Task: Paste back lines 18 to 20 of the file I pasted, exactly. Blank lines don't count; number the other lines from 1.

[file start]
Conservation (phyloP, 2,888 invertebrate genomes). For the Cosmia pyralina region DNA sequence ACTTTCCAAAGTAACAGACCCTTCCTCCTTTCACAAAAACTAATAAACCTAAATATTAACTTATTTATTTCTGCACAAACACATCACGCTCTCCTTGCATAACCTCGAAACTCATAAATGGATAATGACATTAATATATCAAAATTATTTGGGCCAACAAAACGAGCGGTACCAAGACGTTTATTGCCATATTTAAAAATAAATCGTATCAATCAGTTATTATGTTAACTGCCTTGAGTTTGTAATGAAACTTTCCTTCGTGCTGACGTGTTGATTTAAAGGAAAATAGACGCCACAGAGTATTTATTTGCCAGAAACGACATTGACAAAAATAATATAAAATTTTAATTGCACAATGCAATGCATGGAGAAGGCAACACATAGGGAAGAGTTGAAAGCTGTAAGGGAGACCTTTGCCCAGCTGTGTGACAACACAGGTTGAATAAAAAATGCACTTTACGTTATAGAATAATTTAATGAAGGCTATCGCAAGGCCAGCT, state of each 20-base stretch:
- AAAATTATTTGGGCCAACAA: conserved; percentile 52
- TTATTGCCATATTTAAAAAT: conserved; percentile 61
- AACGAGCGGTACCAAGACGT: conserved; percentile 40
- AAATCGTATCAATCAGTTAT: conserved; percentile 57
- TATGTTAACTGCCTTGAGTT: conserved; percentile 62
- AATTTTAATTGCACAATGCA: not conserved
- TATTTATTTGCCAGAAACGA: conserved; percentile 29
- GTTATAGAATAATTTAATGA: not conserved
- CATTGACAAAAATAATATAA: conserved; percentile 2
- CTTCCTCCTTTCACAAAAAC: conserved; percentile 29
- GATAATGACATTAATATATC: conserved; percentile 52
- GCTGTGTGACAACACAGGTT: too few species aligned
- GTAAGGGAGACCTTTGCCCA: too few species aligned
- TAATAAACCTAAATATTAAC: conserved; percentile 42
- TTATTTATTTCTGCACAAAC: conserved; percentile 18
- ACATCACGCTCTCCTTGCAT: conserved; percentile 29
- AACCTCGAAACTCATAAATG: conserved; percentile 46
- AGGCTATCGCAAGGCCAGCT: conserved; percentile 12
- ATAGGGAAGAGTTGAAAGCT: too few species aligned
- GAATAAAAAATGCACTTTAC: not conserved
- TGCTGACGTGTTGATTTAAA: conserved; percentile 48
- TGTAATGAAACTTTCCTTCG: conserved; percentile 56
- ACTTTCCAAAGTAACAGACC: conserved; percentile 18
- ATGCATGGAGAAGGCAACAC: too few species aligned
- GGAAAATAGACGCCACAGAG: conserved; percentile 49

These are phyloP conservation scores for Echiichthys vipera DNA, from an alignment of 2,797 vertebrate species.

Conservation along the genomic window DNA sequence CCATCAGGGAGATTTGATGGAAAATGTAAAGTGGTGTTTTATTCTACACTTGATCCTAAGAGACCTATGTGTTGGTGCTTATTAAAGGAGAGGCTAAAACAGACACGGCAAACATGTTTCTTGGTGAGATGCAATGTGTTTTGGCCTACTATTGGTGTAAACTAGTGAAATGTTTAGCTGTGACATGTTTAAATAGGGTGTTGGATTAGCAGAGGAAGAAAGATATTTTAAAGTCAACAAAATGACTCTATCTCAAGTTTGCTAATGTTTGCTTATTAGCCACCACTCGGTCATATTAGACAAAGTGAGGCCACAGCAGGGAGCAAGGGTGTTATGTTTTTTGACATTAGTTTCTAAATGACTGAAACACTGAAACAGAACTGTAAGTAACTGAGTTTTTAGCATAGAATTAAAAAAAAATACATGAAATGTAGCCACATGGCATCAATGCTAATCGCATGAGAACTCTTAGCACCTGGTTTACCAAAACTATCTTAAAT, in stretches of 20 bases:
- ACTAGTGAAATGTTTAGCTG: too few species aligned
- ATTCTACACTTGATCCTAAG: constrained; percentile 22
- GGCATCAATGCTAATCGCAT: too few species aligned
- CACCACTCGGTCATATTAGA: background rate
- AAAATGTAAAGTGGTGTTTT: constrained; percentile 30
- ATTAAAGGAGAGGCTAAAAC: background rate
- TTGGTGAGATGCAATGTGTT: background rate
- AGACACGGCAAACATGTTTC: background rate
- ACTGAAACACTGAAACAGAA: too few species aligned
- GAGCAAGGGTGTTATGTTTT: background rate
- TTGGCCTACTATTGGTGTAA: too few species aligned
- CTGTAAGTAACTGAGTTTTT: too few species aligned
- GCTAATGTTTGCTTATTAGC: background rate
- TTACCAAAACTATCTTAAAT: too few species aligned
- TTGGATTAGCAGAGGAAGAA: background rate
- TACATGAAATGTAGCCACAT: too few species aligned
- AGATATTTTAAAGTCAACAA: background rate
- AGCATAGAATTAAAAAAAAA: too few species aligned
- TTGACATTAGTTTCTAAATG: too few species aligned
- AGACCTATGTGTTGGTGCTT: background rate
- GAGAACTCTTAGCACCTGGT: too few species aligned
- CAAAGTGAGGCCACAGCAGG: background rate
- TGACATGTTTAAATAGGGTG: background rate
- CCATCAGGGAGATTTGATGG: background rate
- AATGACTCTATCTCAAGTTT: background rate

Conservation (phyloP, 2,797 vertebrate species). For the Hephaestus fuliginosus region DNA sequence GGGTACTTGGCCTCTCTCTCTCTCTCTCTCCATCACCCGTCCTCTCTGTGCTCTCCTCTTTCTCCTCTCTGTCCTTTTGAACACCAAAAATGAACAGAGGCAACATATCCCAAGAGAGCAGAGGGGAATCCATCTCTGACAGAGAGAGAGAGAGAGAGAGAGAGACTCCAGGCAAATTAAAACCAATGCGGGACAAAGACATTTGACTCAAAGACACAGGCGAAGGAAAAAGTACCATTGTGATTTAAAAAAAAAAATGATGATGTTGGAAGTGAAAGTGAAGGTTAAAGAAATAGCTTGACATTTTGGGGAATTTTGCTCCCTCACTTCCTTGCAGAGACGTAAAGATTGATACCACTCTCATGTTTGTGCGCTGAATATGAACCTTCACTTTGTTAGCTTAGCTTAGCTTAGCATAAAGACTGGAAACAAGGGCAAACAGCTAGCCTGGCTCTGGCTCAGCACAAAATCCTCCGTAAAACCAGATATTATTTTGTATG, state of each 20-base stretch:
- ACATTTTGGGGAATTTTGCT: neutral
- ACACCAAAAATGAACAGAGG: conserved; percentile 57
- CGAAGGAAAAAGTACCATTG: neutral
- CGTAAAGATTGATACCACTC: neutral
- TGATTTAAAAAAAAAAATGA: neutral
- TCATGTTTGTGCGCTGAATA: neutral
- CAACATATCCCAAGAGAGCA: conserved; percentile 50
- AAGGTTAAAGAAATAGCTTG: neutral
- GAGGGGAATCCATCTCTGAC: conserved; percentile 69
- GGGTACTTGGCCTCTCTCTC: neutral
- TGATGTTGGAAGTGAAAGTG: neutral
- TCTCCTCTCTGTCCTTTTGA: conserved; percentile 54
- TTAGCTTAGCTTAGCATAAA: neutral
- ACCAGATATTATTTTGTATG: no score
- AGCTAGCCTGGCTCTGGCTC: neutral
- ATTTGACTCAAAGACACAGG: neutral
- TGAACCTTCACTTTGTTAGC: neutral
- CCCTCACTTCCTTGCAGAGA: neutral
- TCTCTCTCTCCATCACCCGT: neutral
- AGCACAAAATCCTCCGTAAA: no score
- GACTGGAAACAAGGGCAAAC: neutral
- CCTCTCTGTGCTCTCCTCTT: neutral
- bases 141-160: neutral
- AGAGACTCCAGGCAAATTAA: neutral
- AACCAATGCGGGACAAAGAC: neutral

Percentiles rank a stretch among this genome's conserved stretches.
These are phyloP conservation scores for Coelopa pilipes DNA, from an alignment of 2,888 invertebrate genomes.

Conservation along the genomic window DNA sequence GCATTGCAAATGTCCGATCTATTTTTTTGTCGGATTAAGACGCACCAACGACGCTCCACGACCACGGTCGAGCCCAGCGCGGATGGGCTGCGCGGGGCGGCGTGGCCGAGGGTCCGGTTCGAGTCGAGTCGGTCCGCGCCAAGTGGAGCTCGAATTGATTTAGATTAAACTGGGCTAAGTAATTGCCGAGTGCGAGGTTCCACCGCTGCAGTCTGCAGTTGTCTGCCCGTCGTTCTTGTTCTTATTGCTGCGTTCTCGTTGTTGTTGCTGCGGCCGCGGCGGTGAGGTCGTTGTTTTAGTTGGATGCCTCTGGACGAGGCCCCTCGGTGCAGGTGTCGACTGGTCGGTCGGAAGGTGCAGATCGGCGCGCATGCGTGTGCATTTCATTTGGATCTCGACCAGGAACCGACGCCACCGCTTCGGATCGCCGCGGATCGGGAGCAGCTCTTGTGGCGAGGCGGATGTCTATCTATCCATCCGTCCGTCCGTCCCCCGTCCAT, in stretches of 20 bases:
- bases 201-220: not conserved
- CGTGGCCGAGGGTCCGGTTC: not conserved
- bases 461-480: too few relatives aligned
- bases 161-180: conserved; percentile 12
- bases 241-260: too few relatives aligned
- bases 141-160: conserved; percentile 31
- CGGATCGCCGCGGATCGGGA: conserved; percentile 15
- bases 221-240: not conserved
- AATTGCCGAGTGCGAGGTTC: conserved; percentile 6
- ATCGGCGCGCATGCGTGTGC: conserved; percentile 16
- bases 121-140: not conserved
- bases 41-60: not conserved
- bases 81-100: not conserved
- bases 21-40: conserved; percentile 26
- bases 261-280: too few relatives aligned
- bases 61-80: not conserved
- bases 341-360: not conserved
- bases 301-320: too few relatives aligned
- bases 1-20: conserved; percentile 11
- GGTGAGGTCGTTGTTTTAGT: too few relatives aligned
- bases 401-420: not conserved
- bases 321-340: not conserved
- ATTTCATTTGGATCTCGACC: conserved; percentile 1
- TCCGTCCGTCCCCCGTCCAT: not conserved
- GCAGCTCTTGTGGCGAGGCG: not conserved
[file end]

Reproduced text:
- AACCTCGAAACTCATAAATG: conserved; percentile 46
- AGGCTATCGCAAGGCCAGCT: conserved; percentile 12
- ATAGGGAAGAGTTGAAAGCT: too few species aligned